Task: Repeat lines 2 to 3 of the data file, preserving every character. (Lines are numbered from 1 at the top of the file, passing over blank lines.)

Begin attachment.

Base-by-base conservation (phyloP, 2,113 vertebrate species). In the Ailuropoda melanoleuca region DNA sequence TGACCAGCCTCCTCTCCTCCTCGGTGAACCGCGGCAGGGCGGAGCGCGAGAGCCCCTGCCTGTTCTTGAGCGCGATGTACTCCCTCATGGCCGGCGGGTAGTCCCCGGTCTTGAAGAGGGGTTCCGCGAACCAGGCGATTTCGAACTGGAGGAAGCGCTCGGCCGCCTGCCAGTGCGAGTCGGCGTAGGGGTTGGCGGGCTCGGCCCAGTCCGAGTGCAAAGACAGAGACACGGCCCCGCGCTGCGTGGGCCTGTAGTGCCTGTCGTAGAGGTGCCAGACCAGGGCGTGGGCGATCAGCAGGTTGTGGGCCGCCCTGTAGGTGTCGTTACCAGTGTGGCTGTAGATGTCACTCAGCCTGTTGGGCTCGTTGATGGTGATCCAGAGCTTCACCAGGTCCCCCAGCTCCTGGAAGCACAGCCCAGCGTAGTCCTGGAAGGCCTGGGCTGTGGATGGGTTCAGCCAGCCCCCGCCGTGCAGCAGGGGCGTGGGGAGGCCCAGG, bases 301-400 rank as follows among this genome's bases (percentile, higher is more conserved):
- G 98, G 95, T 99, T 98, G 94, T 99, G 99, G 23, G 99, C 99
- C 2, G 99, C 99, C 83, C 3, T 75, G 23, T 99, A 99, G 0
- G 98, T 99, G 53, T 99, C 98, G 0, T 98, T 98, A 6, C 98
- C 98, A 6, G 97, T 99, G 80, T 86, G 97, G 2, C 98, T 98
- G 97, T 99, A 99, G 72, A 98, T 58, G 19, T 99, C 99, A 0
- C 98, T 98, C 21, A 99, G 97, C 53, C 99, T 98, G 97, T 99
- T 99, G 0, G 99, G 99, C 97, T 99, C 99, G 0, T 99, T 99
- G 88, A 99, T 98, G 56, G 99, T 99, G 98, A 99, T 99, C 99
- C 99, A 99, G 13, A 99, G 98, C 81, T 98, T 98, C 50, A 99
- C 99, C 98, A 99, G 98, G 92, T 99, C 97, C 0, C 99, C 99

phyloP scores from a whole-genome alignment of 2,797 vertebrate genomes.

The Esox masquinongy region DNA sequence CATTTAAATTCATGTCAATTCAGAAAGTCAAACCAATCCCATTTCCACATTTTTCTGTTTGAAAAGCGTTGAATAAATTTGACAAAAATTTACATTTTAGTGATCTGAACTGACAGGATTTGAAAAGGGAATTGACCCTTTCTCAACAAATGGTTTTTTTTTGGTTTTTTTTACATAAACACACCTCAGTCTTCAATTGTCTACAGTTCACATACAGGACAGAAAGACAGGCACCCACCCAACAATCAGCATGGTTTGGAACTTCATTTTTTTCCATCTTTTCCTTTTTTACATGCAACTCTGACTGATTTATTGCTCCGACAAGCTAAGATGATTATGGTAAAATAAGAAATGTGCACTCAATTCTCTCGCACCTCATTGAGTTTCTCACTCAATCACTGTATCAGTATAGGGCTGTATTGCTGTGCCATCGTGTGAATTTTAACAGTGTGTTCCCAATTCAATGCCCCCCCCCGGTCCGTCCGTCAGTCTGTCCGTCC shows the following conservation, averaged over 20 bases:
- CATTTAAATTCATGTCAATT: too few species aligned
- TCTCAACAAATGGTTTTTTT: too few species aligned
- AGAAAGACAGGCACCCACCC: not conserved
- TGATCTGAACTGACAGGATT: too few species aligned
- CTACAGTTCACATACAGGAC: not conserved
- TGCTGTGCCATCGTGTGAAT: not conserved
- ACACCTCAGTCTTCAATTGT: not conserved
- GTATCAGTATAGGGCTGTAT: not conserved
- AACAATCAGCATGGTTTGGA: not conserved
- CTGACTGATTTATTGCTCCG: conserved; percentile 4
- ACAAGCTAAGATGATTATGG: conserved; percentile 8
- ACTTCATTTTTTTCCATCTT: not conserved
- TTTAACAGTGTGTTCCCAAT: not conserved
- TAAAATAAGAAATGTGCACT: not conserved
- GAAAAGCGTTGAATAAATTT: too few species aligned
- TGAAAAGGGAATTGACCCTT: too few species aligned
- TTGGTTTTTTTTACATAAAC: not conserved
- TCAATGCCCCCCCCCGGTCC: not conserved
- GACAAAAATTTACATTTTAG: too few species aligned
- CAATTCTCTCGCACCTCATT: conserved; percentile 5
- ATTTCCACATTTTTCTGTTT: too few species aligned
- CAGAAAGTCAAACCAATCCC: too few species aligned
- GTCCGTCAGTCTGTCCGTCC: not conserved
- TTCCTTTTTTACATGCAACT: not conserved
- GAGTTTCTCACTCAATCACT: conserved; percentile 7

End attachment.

- G 98, G 95, T 99, T 98, G 94, T 99, G 99, G 23, G 99, C 99
- C 2, G 99, C 99, C 83, C 3, T 75, G 23, T 99, A 99, G 0